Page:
Help them understand what they need, not what they want
Selling an owner on buzzword technology is unethical when that application is inappropriate for the installation
Selling an owner on buzzword technology is unethical when that application is inappropriate for the installation.
We have been a most fortunate company and have retrofitted many office buildings and public schools/colleges for telecommunications technology. These retrofits have included the cabling, devices, racks, patch cords, and "active" data and telephone management equipment to maintain Gigabit Ethernet LAN systems. But we've also witnessed some amazing attitudes among the owners and/or their personnel.
It seems that many owners want their retrofit performed in a certain way at the request of either an in-house IT professional (hopefully), through information they've received from a seminar they've attended, or because that's what a particular grant tells them to do. They then call for plan design and have it installed. But even after this, most of them still don't understand what they're getting and what it will do.
Many don't even know what the money is paying for.
Part of the problem is that in some circles, retrofits have become a status symbol. You'll hear an office worker say, "Our office/school has just had a technology retrofit, how about yours?" And owners will boast, "We have Gigabit Ethernet, Category 6 cable, voice-over-IP, and we are prepped for a future wireless installation." Notice the buzzwords and how they can make an owner feel proud. But we've found that few owners know what these terms actually mean for their business.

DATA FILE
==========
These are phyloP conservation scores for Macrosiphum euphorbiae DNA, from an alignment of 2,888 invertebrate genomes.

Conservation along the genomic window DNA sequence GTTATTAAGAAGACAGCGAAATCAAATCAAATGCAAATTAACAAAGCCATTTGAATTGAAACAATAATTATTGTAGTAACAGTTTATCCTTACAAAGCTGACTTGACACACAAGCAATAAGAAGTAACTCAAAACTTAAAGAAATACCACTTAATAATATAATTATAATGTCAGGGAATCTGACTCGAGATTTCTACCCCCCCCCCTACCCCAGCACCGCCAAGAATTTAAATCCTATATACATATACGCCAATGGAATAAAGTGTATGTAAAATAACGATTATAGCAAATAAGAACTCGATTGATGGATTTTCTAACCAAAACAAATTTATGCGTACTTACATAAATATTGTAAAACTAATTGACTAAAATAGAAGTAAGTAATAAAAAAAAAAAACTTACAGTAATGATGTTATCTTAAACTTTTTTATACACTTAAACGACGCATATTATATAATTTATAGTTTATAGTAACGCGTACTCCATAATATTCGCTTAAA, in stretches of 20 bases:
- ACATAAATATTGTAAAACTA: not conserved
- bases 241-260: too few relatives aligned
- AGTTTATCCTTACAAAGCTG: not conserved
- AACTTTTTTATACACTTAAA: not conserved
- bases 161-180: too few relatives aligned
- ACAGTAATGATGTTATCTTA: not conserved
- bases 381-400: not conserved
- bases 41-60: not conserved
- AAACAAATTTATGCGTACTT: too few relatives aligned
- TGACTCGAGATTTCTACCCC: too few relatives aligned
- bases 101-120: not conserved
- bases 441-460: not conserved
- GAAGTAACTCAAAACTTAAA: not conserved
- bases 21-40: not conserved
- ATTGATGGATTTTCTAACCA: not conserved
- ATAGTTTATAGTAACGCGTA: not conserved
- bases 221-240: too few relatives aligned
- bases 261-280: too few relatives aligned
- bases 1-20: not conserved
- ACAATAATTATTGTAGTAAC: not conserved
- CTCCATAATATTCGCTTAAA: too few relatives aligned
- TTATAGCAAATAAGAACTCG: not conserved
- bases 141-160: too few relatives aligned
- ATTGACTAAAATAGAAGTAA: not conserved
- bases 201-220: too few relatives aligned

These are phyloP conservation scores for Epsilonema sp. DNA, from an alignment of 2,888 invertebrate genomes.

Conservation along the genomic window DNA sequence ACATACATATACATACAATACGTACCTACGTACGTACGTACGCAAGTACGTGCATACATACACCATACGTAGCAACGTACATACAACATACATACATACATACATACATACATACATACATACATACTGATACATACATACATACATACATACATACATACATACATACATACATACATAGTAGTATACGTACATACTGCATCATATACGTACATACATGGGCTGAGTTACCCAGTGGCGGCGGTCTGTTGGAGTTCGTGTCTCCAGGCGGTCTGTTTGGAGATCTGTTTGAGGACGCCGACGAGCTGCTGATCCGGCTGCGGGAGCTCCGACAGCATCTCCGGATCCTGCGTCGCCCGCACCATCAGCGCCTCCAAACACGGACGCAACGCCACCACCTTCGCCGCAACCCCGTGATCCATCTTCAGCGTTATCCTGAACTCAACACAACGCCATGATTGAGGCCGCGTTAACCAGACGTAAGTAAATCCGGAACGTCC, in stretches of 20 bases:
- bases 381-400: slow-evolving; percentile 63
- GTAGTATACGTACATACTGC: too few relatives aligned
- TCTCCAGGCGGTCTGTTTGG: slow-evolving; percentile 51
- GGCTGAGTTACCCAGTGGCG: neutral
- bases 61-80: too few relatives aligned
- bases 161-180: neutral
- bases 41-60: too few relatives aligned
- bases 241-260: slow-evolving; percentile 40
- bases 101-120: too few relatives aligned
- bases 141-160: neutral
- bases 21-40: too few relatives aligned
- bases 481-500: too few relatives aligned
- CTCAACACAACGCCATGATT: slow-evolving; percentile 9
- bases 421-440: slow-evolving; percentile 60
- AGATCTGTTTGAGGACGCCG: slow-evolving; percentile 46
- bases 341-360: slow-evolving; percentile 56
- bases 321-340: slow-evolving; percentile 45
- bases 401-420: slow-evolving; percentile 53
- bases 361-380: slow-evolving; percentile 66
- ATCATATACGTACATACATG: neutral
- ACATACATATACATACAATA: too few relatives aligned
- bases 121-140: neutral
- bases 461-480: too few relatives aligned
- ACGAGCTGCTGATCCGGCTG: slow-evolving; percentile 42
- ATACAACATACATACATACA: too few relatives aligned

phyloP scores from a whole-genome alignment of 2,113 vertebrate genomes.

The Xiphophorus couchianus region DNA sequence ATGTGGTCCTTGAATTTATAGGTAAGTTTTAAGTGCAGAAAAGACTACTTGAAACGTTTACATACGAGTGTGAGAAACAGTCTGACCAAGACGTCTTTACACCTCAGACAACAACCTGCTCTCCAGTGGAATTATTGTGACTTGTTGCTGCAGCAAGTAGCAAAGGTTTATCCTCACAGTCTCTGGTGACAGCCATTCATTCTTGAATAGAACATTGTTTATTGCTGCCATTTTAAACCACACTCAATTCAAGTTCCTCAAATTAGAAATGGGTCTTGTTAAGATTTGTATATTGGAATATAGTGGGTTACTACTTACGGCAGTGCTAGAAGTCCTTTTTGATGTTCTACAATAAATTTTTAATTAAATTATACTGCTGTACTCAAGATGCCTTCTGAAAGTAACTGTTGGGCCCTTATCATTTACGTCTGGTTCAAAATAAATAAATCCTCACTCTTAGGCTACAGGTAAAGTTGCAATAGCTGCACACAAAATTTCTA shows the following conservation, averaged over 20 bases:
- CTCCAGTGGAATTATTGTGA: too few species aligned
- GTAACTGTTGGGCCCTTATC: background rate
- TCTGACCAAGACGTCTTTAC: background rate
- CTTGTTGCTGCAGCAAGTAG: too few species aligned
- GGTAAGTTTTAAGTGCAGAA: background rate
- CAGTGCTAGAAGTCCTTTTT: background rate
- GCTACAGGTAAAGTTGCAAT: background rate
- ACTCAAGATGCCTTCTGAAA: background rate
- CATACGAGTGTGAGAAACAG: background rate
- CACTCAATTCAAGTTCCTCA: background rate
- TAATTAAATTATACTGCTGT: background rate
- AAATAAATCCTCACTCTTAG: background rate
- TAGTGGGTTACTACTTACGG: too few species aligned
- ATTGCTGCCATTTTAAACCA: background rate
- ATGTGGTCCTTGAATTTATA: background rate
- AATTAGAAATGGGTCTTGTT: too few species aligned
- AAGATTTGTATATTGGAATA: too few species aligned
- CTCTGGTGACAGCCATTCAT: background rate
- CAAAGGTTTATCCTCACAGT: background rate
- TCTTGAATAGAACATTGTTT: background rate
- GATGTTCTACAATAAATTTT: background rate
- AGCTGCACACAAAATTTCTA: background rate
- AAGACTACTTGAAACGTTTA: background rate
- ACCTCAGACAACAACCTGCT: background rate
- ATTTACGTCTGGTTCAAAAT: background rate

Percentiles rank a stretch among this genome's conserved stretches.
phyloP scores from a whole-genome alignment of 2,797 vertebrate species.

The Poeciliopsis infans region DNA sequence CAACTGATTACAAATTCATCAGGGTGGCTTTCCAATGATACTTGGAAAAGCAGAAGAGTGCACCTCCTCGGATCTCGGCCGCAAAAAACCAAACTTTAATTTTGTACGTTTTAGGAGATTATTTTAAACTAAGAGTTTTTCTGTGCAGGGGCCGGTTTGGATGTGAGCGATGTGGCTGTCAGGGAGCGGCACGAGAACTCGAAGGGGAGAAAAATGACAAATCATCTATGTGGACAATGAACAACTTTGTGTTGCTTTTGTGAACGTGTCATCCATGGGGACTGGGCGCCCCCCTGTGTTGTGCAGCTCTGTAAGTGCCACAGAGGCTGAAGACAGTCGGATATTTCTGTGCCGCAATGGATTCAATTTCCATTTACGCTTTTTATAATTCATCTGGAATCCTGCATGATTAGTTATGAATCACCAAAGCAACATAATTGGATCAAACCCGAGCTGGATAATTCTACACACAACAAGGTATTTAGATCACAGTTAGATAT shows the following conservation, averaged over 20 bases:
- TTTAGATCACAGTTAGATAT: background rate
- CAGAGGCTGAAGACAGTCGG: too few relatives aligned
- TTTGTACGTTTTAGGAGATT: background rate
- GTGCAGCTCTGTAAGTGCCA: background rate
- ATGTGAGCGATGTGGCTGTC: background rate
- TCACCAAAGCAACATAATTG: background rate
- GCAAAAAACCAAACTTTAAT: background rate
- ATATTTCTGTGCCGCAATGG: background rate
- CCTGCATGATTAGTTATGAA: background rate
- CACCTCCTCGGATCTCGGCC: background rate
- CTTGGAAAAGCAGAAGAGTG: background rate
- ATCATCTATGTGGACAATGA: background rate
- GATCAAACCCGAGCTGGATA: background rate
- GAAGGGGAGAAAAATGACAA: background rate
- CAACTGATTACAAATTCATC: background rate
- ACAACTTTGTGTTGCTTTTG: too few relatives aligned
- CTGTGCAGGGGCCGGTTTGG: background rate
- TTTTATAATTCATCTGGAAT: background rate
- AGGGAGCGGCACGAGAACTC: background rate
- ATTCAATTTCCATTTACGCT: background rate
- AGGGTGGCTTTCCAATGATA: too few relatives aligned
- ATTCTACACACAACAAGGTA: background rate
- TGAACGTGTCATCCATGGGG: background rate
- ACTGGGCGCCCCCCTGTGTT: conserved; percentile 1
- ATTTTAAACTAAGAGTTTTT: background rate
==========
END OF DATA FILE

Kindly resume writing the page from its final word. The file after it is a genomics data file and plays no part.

Without question, there is a serious need to inform business, government (local and beyond), and educators about telecommunications. But that information needs to be more than buzzwords and mystique. Application is the most effective type of education-it will tell people what they will be able to do, or not do, with the new technologies. Of course, we have to be straightforward with what we say because we have to do it in a 30-second commercial. Americans, after all, have a habit of tuning out anything longer than that.
So, we could put up a 10-second commercial that says: "What does it all mean? Technology retrofit. Wired for the Internet. Category 6. Wireless. Gigabit Ethernet. Go to such-and-such a Web site.com. Your free technology expert." Wouldn't people try it at least once so they wouldn't get embarrassed when asked about these things? And what if a major telecommunication organization like BICSI sponsored the site? They could persuade people on the importance of having systems designed by technology experts like RCDDs. And they could further persuade people to have installations performed only by licensed BICSI contractors.
But should we have to go that far? No, we simply need to concentrate on giving folks the correct information, not "just enough" information that can be misleading. Selling an owner on buzzword technology simply because he or she has money to spend is unethical when that application is inappropriate for the installation. We must have integrity.
We must also look inward and make sure we aren't afraid of educated owners. But if owners are educated and are able to make better decisions on what type of technology will make them more efficient and productive, will that prevent us from making as much money? And will they tell us what they believe is the most cost-effective solution and not listen to our insights? These are justifiable fears, and each one prompts honest discussion. That is what we must be striving for-honesty.
Our biggest fear should be that we should work only for the almighty dollar. That motive won't give you a smile every morning when you go to work. But teaching people new things and the right things, and making them better at what they do, will.
This is the opportunity we have-to make people's lives easier, not just giving them what they want. Along the way, we will be retrofitting buildings to encourage learning, and giving new and useful technology tools to owners, employees and students.
Chris Garick, PE/RCDD, is a founding partner of Humber-Garick Consulting Engineers, Ft. Walton Beach, FL.
You can reach Chris via e-mail at email@example.com